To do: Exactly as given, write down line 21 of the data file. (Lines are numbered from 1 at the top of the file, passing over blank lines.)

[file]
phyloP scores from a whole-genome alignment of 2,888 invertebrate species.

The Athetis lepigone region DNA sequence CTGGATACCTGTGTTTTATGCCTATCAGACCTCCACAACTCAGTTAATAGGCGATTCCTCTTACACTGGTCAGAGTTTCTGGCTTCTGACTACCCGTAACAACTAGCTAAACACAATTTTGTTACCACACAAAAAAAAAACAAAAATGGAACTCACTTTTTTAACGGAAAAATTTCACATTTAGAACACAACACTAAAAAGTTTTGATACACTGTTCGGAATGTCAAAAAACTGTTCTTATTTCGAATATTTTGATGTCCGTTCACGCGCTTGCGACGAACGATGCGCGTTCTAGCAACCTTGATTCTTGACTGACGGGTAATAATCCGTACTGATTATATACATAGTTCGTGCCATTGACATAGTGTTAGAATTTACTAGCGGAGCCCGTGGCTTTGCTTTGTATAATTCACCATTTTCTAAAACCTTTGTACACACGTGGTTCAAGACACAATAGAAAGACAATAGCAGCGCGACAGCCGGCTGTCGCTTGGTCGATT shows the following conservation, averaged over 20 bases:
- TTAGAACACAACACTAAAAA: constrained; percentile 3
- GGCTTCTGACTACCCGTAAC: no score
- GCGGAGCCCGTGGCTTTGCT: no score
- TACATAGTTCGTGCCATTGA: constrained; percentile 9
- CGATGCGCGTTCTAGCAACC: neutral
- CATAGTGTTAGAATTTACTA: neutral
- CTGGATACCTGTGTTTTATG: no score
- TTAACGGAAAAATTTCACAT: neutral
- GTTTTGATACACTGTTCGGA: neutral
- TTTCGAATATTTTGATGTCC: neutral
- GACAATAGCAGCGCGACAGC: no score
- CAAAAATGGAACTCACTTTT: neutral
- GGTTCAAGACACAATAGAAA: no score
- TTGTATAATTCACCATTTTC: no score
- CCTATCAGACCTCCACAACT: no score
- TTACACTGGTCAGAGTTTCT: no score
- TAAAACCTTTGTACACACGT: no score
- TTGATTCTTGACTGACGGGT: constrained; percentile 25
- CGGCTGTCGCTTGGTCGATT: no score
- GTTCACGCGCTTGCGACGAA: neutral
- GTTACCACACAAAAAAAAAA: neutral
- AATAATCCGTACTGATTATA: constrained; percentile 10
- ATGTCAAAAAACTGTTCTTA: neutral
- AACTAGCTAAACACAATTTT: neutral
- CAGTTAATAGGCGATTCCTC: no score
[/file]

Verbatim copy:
- CGGCTGTCGCTTGGTCGATT: no score